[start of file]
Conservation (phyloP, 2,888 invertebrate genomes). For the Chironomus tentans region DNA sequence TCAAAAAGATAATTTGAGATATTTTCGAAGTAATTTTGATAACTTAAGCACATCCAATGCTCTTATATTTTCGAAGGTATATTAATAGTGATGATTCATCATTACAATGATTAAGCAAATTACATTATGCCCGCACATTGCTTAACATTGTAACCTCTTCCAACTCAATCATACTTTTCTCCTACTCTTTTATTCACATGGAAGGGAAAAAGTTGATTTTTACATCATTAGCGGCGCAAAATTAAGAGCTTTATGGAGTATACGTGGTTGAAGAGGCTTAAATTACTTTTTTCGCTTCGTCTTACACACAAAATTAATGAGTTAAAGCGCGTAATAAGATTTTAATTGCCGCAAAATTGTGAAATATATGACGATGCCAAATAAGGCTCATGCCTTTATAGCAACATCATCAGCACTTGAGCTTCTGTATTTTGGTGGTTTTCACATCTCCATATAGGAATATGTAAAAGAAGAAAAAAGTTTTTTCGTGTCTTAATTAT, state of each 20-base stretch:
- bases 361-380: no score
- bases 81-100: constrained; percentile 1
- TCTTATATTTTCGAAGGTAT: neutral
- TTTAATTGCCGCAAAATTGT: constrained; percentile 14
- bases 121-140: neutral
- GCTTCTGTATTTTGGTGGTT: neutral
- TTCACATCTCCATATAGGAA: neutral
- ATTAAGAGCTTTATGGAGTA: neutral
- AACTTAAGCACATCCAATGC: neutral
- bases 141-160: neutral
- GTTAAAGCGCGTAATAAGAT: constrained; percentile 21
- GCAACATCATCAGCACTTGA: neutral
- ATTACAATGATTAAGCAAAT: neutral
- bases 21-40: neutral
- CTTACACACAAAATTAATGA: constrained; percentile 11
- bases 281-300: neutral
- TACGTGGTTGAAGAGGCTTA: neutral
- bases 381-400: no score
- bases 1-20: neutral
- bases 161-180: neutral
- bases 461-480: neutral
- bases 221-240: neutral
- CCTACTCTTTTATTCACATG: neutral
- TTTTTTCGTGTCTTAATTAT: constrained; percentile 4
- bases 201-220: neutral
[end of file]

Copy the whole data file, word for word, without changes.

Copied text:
Conservation (phyloP, 2,888 invertebrate genomes). For the Chironomus tentans region DNA sequence TCAAAAAGATAATTTGAGATATTTTCGAAGTAATTTTGATAACTTAAGCACATCCAATGCTCTTATATTTTCGAAGGTATATTAATAGTGATGATTCATCATTACAATGATTAAGCAAATTACATTATGCCCGCACATTGCTTAACATTGTAACCTCTTCCAACTCAATCATACTTTTCTCCTACTCTTTTATTCACATGGAAGGGAAAAAGTTGATTTTTACATCATTAGCGGCGCAAAATTAAGAGCTTTATGGAGTATACGTGGTTGAAGAGGCTTAAATTACTTTTTTCGCTTCGTCTTACACACAAAATTAATGAGTTAAAGCGCGTAATAAGATTTTAATTGCCGCAAAATTGTGAAATATATGACGATGCCAAATAAGGCTCATGCCTTTATAGCAACATCATCAGCACTTGAGCTTCTGTATTTTGGTGGTTTTCACATCTCCATATAGGAATATGTAAAAGAAGAAAAAAGTTTTTTCGTGTCTTAATTAT, state of each 20-base stretch:
- bases 361-380: no score
- bases 81-100: constrained; percentile 1
- TCTTATATTTTCGAAGGTAT: neutral
- TTTAATTGCCGCAAAATTGT: constrained; percentile 14
- bases 121-140: neutral
- GCTTCTGTATTTTGGTGGTT: neutral
- TTCACATCTCCATATAGGAA: neutral
- ATTAAGAGCTTTATGGAGTA: neutral
- AACTTAAGCACATCCAATGC: neutral
- bases 141-160: neutral
- GTTAAAGCGCGTAATAAGAT: constrained; percentile 21
- GCAACATCATCAGCACTTGA: neutral
- ATTACAATGATTAAGCAAAT: neutral
- bases 21-40: neutral
- CTTACACACAAAATTAATGA: constrained; percentile 11
- bases 281-300: neutral
- TACGTGGTTGAAGAGGCTTA: neutral
- bases 381-400: no score
- bases 1-20: neutral
- bases 161-180: neutral
- bases 461-480: neutral
- bases 221-240: neutral
- CCTACTCTTTTATTCACATG: neutral
- TTTTTTCGTGTCTTAATTAT: constrained; percentile 4
- bases 201-220: neutral